TULSA, Okla. (AP) — An Oklahoma sheriff's deputy who says he was pressured to sign off on memos regarding the training of a reserve deputy accused of fatally shooting an unarmed man testified Tuesday before a grand jury looking into the agency.
Warren Crittenden, who was a corporal in the internal affairs division, testified for more than an hour in Tulsa district court before jurors hearing evidence for the fifth week in the case.
Thousands of residents petitioned for an investigation into the Tulsa County Sheriff's Office after volunteer deputy Robert Bates fatally shot Eric Harris in April. Bates, who has since left the agency, has pleaded not guilty to second-degree manslaughter and says he confused his handgun and stun gun in the shooting.
Bates is a close friend of Sheriff Stanley Glanz and previously donated thousands of dollars in cash, cars and equipment to the agency, raising questions about the reserve deputy program and whether Bates and others received special treatment in return for the gifts.
Crittenden, a deputy from 1995 until 2011, said in a leaked 2009 memo he was afraid to not sign paperwork that said Bates was qualified for duty.
Fearing he would be transferred if he didn't comply, Crittenden told investigators in 2009 that he felt pressured by superiors to sign off on a memo stating that Bates had completed 328 hours of training, which violated policy requiring 480 hours of training, according to the report.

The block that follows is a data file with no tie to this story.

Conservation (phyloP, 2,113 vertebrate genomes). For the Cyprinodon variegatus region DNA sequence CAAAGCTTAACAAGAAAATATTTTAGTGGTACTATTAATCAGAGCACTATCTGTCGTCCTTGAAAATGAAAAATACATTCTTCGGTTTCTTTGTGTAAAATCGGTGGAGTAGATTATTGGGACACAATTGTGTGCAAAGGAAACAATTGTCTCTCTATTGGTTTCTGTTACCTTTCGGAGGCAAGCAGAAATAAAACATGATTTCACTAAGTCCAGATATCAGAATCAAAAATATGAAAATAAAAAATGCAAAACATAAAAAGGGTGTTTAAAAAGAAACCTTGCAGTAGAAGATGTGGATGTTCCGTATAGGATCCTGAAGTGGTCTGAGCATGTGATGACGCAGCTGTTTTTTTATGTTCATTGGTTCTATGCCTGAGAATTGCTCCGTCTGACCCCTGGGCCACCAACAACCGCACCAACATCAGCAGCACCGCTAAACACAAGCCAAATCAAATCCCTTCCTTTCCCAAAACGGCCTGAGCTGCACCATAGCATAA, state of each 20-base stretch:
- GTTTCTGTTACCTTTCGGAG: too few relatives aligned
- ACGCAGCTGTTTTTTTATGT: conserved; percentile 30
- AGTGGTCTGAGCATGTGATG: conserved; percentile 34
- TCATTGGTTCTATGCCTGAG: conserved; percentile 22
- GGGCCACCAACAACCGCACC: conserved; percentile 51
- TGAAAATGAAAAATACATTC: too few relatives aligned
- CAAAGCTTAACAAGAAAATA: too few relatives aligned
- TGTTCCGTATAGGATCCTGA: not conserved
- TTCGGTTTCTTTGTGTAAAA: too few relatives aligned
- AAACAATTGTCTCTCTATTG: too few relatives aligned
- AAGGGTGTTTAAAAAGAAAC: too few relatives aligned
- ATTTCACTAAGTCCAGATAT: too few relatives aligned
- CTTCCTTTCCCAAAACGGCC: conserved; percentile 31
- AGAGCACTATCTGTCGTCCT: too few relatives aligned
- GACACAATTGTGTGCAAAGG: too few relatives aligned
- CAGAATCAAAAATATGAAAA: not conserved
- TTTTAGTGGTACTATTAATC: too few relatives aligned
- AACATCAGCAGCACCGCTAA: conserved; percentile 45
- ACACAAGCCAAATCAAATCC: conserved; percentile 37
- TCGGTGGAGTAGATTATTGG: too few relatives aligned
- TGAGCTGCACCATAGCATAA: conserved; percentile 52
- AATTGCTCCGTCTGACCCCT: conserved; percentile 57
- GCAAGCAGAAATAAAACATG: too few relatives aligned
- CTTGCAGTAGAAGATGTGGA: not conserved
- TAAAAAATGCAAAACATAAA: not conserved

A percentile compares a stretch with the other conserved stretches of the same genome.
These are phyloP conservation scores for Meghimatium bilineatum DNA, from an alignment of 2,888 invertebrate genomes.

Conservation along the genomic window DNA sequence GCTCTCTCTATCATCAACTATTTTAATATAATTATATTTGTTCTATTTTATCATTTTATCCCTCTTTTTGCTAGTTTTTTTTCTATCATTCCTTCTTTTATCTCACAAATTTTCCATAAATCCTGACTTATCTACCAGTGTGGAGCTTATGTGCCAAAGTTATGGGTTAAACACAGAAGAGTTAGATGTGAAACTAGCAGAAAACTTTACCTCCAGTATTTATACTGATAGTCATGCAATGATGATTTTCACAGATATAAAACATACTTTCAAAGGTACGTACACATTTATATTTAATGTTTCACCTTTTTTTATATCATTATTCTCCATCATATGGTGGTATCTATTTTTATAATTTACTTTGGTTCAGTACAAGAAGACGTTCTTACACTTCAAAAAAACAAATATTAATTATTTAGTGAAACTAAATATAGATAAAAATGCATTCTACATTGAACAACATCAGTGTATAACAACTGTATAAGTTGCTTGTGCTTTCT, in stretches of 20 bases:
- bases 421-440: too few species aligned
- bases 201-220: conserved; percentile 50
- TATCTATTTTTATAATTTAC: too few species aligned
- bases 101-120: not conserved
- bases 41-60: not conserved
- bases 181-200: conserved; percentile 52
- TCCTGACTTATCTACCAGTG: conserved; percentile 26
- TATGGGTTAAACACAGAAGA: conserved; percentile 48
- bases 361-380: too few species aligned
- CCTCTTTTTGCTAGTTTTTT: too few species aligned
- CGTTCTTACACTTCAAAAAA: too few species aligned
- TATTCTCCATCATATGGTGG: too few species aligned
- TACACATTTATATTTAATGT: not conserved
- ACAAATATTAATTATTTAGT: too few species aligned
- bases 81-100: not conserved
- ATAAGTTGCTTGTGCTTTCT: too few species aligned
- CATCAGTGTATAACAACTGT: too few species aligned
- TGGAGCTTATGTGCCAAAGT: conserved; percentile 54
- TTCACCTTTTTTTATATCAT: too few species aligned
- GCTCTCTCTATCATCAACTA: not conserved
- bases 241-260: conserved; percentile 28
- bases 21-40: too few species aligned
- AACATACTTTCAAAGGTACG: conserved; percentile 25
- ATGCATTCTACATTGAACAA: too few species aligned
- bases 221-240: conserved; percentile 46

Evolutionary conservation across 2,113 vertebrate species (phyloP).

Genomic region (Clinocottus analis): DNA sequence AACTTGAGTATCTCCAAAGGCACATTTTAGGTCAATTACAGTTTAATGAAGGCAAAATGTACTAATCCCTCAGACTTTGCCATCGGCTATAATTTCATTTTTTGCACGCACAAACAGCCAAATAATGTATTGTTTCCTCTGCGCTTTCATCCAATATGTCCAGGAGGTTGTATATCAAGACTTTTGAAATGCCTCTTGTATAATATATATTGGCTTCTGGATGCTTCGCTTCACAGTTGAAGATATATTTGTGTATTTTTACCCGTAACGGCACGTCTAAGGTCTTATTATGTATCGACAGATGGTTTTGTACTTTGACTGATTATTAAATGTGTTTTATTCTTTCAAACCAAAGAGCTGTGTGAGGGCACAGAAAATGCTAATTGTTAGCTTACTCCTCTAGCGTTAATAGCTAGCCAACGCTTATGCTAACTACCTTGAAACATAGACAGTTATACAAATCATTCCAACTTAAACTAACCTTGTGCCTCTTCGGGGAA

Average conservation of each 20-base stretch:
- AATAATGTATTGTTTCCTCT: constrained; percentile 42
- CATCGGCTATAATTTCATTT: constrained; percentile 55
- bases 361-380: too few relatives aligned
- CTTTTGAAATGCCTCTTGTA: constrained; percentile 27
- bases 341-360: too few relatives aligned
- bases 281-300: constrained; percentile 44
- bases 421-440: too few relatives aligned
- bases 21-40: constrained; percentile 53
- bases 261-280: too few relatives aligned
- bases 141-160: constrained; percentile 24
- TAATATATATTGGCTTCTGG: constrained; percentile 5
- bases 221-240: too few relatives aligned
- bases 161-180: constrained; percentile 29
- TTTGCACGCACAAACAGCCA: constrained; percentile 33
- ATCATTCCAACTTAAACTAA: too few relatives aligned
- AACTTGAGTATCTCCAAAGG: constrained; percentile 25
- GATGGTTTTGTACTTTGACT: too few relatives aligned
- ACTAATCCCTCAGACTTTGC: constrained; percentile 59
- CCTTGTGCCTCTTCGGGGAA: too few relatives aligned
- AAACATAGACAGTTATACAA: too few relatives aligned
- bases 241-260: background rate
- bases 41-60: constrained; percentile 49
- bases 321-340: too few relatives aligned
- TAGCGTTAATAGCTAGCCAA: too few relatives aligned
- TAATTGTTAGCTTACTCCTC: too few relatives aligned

After he testified Tuesday, Crittenden and his attorney, Brett Swab, said Crittenden's name would be cleared and that "the truth" would eventually come out.
"I was asked to come here and tell the truth, which is what I've done," he said. "It feels good to tell the truth." Crittenden and Swab declined to describe the nature of the testimony.
A spokesman for the sheriff's office didn't immediately return a message seeking comment on Crittenden's testimony Tuesday.
In a separate case, Crittenden was charged with first-degree murder in the shooting of a man in January at a Tulsa motel, but a judge dismissed that charge last month. Crittenden has become a material witness in the motel shooting case.
Jurors previously heard testimony from Undersheriff Brian Edwards, who ordered the 2009 report. Edwards left the sheriff's department in 2012 for another job in law enforcement.